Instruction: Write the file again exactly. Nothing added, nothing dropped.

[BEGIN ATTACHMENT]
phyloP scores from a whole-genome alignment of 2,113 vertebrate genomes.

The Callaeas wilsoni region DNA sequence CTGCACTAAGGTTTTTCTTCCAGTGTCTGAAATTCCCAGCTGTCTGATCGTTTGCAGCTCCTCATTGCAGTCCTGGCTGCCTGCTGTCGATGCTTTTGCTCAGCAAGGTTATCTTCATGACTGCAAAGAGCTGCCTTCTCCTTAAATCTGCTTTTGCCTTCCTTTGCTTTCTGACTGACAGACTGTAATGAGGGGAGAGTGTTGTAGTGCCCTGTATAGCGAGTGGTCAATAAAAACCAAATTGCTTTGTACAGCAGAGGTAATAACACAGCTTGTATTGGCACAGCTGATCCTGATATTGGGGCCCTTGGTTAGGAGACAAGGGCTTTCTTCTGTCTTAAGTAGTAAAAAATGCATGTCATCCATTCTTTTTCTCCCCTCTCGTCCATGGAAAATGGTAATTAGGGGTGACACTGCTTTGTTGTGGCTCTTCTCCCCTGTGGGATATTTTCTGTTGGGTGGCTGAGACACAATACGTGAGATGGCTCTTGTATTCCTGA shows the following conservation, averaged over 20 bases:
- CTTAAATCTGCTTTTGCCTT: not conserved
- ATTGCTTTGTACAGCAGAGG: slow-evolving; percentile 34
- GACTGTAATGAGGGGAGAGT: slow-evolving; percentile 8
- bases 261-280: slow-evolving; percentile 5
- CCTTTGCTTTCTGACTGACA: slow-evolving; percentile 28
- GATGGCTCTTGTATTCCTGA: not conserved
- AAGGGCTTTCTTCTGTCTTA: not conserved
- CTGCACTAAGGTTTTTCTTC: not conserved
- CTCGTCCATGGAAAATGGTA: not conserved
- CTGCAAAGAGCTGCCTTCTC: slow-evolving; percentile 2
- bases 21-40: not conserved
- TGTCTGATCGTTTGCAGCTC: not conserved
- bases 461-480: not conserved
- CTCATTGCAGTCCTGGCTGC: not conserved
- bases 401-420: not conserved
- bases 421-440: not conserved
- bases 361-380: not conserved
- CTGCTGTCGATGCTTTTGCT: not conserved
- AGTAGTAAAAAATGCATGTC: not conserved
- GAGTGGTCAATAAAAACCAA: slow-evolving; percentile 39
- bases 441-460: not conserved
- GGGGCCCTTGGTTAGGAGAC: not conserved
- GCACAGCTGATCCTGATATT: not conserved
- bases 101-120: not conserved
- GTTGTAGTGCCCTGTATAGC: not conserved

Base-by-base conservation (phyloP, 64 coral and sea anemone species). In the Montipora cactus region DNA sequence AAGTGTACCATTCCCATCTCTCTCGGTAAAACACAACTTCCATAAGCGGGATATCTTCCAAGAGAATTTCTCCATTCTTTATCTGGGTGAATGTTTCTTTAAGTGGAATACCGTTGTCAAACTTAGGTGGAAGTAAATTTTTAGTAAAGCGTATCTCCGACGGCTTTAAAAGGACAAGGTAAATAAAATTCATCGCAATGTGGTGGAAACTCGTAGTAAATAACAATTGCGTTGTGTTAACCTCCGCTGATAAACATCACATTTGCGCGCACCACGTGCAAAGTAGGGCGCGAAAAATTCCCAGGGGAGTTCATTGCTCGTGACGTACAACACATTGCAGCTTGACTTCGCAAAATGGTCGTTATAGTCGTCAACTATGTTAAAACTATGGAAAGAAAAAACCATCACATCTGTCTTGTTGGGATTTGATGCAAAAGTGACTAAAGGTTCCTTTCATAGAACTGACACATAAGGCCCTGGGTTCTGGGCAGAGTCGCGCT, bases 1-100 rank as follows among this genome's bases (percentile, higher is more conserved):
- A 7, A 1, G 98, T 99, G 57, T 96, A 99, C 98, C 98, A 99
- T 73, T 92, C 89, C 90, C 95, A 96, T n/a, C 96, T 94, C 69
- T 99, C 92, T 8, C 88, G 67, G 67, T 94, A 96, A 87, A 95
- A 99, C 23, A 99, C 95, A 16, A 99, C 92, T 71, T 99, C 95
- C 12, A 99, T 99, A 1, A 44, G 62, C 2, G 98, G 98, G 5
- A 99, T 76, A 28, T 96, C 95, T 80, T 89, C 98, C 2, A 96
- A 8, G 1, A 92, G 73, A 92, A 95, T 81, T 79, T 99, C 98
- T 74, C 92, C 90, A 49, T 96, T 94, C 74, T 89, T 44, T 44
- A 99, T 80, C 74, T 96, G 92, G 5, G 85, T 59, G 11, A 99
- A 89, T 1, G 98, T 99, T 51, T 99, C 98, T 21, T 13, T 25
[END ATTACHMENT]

phyloP scores from a whole-genome alignment of 2,113 vertebrate genomes.

The Callaeas wilsoni region DNA sequence CTGCACTAAGGTTTTTCTTCCAGTGTCTGAAATTCCCAGCTGTCTGATCGTTTGCAGCTCCTCATTGCAGTCCTGGCTGCCTGCTGTCGATGCTTTTGCTCAGCAAGGTTATCTTCATGACTGCAAAGAGCTGCCTTCTCCTTAAATCTGCTTTTGCCTTCCTTTGCTTTCTGACTGACAGACTGTAATGAGGGGAGAGTGTTGTAGTGCCCTGTATAGCGAGTGGTCAATAAAAACCAAATTGCTTTGTACAGCAGAGGTAATAACACAGCTTGTATTGGCACAGCTGATCCTGATATTGGGGCCCTTGGTTAGGAGACAAGGGCTTTCTTCTGTCTTAAGTAGTAAAAAATGCATGTCATCCATTCTTTTTCTCCCCTCTCGTCCATGGAAAATGGTAATTAGGGGTGACACTGCTTTGTTGTGGCTCTTCTCCCCTGTGGGATATTTTCTGTTGGGTGGCTGAGACACAATACGTGAGATGGCTCTTGTATTCCTGA shows the following conservation, averaged over 20 bases:
- CTTAAATCTGCTTTTGCCTT: not conserved
- ATTGCTTTGTACAGCAGAGG: slow-evolving; percentile 34
- GACTGTAATGAGGGGAGAGT: slow-evolving; percentile 8
- bases 261-280: slow-evolving; percentile 5
- CCTTTGCTTTCTGACTGACA: slow-evolving; percentile 28
- GATGGCTCTTGTATTCCTGA: not conserved
- AAGGGCTTTCTTCTGTCTTA: not conserved
- CTGCACTAAGGTTTTTCTTC: not conserved
- CTCGTCCATGGAAAATGGTA: not conserved
- CTGCAAAGAGCTGCCTTCTC: slow-evolving; percentile 2
- bases 21-40: not conserved
- TGTCTGATCGTTTGCAGCTC: not conserved
- bases 461-480: not conserved
- CTCATTGCAGTCCTGGCTGC: not conserved
- bases 401-420: not conserved
- bases 421-440: not conserved
- bases 361-380: not conserved
- CTGCTGTCGATGCTTTTGCT: not conserved
- AGTAGTAAAAAATGCATGTC: not conserved
- GAGTGGTCAATAAAAACCAA: slow-evolving; percentile 39
- bases 441-460: not conserved
- GGGGCCCTTGGTTAGGAGAC: not conserved
- GCACAGCTGATCCTGATATT: not conserved
- bases 101-120: not conserved
- GTTGTAGTGCCCTGTATAGC: not conserved

Base-by-base conservation (phyloP, 64 coral and sea anemone species). In the Montipora cactus region DNA sequence AAGTGTACCATTCCCATCTCTCTCGGTAAAACACAACTTCCATAAGCGGGATATCTTCCAAGAGAATTTCTCCATTCTTTATCTGGGTGAATGTTTCTTTAAGTGGAATACCGTTGTCAAACTTAGGTGGAAGTAAATTTTTAGTAAAGCGTATCTCCGACGGCTTTAAAAGGACAAGGTAAATAAAATTCATCGCAATGTGGTGGAAACTCGTAGTAAATAACAATTGCGTTGTGTTAACCTCCGCTGATAAACATCACATTTGCGCGCACCACGTGCAAAGTAGGGCGCGAAAAATTCCCAGGGGAGTTCATTGCTCGTGACGTACAACACATTGCAGCTTGACTTCGCAAAATGGTCGTTATAGTCGTCAACTATGTTAAAACTATGGAAAGAAAAAACCATCACATCTGTCTTGTTGGGATTTGATGCAAAAGTGACTAAAGGTTCCTTTCATAGAACTGACACATAAGGCCCTGGGTTCTGGGCAGAGTCGCGCT, bases 1-100 rank as follows among this genome's bases (percentile, higher is more conserved):
- A 7, A 1, G 98, T 99, G 57, T 96, A 99, C 98, C 98, A 99
- T 73, T 92, C 89, C 90, C 95, A 96, T n/a, C 96, T 94, C 69
- T 99, C 92, T 8, C 88, G 67, G 67, T 94, A 96, A 87, A 95
- A 99, C 23, A 99, C 95, A 16, A 99, C 92, T 71, T 99, C 95
- C 12, A 99, T 99, A 1, A 44, G 62, C 2, G 98, G 98, G 5
- A 99, T 76, A 28, T 96, C 95, T 80, T 89, C 98, C 2, A 96
- A 8, G 1, A 92, G 73, A 92, A 95, T 81, T 79, T 99, C 98
- T 74, C 92, C 90, A 49, T 96, T 94, C 74, T 89, T 44, T 44
- A 99, T 80, C 74, T 96, G 92, G 5, G 85, T 59, G 11, A 99
- A 89, T 1, G 98, T 99, T 51, T 99, C 98, T 21, T 13, T 25